In 2008, a group of young adults met to discuss the social and economic issues in their community.
The Washingtonians understood firsthand the problems in their community and brainstormed on solutions to help the next generation. The group agreed that the key to improving the social and economic issues in their community was to invest in the youth.
The grassroots organization became a non-profit that developed asa hands-on green curriculum that premiered a youth detention center for females in Washington, D.C. The program later transitioned to The Boys & Girls Club #14.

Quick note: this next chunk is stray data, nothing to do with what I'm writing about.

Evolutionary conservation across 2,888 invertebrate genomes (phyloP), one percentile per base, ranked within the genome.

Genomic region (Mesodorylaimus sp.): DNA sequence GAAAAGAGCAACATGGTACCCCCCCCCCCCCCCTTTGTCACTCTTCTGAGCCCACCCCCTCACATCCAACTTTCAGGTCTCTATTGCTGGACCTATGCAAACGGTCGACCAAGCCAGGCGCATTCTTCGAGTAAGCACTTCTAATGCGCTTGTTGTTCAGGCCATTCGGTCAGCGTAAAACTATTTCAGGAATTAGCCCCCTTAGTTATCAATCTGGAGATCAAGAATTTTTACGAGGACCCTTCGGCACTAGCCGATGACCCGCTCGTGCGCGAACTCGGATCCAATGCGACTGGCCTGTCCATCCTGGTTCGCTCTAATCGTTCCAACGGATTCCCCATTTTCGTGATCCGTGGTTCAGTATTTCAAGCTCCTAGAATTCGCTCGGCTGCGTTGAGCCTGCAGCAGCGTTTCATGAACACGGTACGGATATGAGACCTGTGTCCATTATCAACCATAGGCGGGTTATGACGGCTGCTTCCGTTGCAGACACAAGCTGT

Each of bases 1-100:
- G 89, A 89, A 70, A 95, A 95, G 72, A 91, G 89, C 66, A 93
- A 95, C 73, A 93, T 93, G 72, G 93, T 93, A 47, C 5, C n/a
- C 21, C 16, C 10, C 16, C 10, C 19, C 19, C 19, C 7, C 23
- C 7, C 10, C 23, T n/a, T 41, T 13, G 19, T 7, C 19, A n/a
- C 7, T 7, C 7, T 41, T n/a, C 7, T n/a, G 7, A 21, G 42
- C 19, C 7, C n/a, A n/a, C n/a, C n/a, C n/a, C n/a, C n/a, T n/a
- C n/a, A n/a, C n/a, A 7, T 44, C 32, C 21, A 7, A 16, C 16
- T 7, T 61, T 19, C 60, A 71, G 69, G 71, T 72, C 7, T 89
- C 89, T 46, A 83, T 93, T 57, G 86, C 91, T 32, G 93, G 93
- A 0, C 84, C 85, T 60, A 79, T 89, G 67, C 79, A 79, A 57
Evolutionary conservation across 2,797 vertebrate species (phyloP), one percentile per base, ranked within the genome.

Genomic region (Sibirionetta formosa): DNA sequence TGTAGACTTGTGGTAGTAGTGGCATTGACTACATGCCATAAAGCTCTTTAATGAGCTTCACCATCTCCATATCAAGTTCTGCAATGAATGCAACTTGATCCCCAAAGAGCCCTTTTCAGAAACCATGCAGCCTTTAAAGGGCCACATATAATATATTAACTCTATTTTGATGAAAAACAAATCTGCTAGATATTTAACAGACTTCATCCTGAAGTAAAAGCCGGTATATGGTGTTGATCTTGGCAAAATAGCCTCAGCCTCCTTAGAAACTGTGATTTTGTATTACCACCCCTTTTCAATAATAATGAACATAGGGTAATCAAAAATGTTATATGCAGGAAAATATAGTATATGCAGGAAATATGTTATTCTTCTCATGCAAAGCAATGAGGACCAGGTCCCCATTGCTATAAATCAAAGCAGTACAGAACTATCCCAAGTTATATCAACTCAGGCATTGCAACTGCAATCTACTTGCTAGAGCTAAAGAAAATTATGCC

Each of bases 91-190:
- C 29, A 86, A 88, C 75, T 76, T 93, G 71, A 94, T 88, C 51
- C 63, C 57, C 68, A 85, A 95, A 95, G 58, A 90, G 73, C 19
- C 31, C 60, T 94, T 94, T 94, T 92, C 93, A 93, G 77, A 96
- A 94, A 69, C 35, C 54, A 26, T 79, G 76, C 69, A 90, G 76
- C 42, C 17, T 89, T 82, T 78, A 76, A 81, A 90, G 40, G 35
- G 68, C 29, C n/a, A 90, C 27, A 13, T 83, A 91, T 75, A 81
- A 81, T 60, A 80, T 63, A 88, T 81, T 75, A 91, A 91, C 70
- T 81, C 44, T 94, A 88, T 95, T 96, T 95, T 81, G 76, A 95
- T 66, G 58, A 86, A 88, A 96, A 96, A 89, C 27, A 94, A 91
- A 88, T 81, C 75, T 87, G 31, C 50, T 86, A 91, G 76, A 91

Participants participated in healthy eating on a budget food demonstrations, field trips, discussed food deserts and brainstormed on solutions to local social issues.
The team decided that growing a community garden provides solutions to malnutrition and food deserts. Access, resources, and hands-one education were the essential elements provided to youth for them to implement solutions to the issues discussed in our sessions.